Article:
Sunday, December 7, 2014

Chapter 32 - Trial-By-Headline: Part 4 - More Lies and Misrepresentations

Korzybski: A Biography (Free Online Edition)
Copyright © 2014 (2011) by Bruce I. Kodish 
All rights reserved. Copyright material may be quoted verbatim without need for permission from or payment to the copyright holder, provided that attribution is clearly given and that the material quoted is reasonably brief in extent.

Korzybski wrote to Adolf Meyer, “Lies and misrepresentations always leave some residues, which are not easily eliminated.”(32)  For one thing, he was concerned that the stories connecting him and the anthropometer to the Houcks’ troubles would enter newspaper “morgues”—files of old stories kept for researchers, who could then bring up the whole mess again in future articles. For the present, he hoped to make the best of a bad situation. The promise of possible lawsuits with hefty financial payoffs cheered him. He was keeping his own “morgue” for that purpose. He also hoped to get some declarations of support from psychiatrists and scientists. Otherwise, he did not know if he would be able to continue his work. He and Mira put off their move to Brooklyn and devised a multi-pronged plan to vindicate his reputation. 

The Washington Psychopathological Society met on January 4, 1927. At the meeting, Alfred requested an official statement of support from the group. (He had already gotten a letter of support from Dr. White.) There was some haggling over wording and a committee of three made up of White, Harry Stack Sullivan, and a Dr. Johnson agreed to work on a statement, approved at the Society’s next meeting in March.

A few days later in January, Mira left on a trip to Baltimore, New York City, New Haven, and Boston, mainly to see Alfred’s scientific friends at Johns Hopkins, NYU, Columbia, Yale, Harvard, and MIT. In February, she continued onto Detroit, where she had some connections and hoped to drum up support for Alfred. Her directives from Alfred were to inform people whom they knew about what actually had happened, and to gather letters of support from them. (Alfred had no intention of publishing any letters without additional permission but, for his personal use, wanted as many of them as possible from well-known scientists.)

Alfred also got letters of support from many other friends around the country. E.T. Bell’s comments must have given him particular satisfaction:
…As to your work, there never has been any question in my mind that your law of time-binding is a first class discovery, first because it is true, second because it is necessary and sufficient to distinguish man from the rest of creation, third because it is simple and free of all mysticism—religious, human or scientific—, and last because it is so extremely powerful and elementary that it has been overlooked for centuries—until you stated it...As for the good opinion of men who acclaim only what is fashionable, or orthodox, or well received by the elect, it is worth not a solitary curse. That you have chosen to illustrate some of your applications of the theory by a plastic diagram may tickle the fancy of the trivial minded, but this again is a mere detail. Some who dislike your work prove thereby that they should have their noses rubbed in it.
     With Best Wishes — E. T. Bell (33) 

Bell was right about some of the people who disliked Alfred’s work. But it was encouraging to find out how many important mathematicians and scientists, like Bell, supported it.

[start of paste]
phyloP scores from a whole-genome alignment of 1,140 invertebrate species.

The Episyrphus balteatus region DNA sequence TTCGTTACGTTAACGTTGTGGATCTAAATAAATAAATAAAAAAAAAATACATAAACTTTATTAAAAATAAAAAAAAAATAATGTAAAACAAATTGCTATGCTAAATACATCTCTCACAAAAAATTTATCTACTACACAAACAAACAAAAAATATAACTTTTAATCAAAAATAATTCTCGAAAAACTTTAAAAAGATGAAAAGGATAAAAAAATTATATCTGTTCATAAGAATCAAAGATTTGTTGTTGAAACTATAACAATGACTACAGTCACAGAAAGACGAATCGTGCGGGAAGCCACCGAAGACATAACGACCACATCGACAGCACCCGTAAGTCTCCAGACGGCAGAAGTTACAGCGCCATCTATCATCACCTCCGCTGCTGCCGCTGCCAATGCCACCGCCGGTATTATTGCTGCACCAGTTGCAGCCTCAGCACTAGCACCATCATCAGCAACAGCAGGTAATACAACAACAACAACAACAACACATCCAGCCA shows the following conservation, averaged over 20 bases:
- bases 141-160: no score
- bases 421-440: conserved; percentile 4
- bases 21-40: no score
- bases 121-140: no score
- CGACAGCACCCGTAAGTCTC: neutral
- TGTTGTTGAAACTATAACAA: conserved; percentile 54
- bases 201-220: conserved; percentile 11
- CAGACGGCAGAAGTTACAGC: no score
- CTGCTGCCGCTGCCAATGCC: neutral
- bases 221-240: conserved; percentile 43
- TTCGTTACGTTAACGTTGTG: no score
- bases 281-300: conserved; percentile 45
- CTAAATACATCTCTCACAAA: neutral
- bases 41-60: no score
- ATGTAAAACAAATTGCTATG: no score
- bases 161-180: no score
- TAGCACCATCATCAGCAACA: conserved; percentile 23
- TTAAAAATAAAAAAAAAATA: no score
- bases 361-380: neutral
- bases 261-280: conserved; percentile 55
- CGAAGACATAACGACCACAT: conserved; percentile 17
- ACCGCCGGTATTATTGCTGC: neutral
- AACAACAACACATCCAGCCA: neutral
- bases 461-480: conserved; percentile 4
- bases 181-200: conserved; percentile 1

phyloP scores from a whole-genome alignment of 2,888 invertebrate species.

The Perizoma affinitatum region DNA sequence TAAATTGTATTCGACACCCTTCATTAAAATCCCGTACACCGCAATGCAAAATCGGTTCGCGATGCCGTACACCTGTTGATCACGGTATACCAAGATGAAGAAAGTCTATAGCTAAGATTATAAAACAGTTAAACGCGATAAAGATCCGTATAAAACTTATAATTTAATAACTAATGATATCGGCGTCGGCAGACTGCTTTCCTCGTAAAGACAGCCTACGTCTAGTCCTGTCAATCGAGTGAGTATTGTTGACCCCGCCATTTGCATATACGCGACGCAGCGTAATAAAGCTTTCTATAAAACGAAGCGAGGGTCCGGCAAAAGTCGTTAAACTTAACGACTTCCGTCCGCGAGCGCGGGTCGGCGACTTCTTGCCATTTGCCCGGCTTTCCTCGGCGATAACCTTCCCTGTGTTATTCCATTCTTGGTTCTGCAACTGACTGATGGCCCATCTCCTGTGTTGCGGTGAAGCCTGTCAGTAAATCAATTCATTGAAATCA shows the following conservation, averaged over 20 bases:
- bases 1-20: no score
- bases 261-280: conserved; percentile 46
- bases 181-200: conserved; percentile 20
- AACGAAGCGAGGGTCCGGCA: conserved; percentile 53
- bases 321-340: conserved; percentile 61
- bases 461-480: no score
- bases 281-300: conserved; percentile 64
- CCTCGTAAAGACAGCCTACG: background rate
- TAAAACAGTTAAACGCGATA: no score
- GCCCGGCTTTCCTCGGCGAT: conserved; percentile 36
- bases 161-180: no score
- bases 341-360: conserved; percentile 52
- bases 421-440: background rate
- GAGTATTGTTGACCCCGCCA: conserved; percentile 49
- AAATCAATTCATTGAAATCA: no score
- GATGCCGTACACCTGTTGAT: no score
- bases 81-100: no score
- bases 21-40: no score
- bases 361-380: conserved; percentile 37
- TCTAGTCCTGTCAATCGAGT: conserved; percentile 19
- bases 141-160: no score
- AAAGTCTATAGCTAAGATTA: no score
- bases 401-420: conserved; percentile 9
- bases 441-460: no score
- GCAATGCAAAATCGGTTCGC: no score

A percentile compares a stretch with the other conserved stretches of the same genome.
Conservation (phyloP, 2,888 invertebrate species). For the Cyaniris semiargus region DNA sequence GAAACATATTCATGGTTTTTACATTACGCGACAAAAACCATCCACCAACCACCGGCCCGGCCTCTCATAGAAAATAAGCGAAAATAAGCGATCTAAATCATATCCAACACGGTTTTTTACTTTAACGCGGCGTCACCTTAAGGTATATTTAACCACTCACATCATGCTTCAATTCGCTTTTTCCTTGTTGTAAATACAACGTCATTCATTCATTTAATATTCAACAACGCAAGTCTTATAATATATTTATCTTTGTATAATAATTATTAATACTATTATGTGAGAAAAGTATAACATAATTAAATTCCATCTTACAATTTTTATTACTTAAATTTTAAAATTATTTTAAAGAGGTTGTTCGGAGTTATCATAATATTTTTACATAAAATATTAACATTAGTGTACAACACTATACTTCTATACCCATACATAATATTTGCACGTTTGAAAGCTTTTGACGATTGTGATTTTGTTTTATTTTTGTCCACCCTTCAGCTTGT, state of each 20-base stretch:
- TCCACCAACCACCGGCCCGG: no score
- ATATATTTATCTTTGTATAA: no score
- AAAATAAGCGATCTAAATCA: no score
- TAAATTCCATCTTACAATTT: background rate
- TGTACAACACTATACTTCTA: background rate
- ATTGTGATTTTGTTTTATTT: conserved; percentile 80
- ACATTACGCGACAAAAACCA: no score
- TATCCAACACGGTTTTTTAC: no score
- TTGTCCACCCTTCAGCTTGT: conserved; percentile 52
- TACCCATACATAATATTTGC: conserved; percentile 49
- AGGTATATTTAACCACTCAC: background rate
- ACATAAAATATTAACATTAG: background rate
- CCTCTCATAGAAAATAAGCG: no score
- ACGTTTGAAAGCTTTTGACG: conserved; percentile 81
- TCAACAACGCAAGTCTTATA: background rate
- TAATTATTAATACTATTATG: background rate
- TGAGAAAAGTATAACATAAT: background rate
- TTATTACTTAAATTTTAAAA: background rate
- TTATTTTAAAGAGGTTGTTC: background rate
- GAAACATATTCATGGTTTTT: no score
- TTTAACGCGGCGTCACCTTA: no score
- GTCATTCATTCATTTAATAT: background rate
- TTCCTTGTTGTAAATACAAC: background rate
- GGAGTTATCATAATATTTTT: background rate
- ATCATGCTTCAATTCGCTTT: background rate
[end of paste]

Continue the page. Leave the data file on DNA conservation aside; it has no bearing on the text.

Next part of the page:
Meanwhile, by mid-January the lack of news about Mrs. Houck seems to have led people at The World, the main Pulitzer newspaper in New York City, to pump up interest in the flagging story by publishing a Sunday feature comparing and contrasting her case with that of detective novelist Agatha Christie in England. Early in December, Miss Christie had gone missing. Eleven days later, authorities tracked her to a country inn, staying under the name of her husband’s mistress. Presumably she had had a nervous breakdown. The headline read “Two Woman Mysteriously Vanish Here and In England.” Unfortunately for Alfred, the story played up his connection with the Houck affair. The subheading began “Thought Machine Adds to Interest in Case of Mrs. Houck of Washington…”(34)  In an added bit of brazenness, the article included a large photomontage of “Dr. Knute Houck, His Wife and Child, and the Thought Machine” underneath which appeared the notice “Machine Copyrighted by Alfred Kurzypski” (while infringing on his copyright). Grrrr! The story was reprinted in at least three other national newspapers owned by the Pulitzer syndicate, which seemed like the worst offender against his reputation. Korzybski discovered that Underwood & Underwood—a nation-wide purveyor of pictures to the press, provided the photographs. Perhaps he would sue them too.

It seemed difficult to counteract the potential damage that pieces like this—produced by a giant news organization—could do to his reputation. Still, Alfred felt grateful for a small protest, “Sensationalizing Science”, printed on February 12 in New York: A Four-Page Journal of Ideas for the General Reader, a weekly paper published by New York University and edited by Harold de Wolf Fuller, an N.Y.U. professor of journalism. Though not mentioned by name, Korzybski—depicted as a victim of the prevailing low standards of ‘yellow’ journalism—had his dilemma summarized in the closing lines of the short piece by Fuller: “What is the foreigner [a distinguished visiting scientist] and what is respectable science to do? Bring suit for libel or submit to the trend of the times? This is a question which is now being considered.”(35)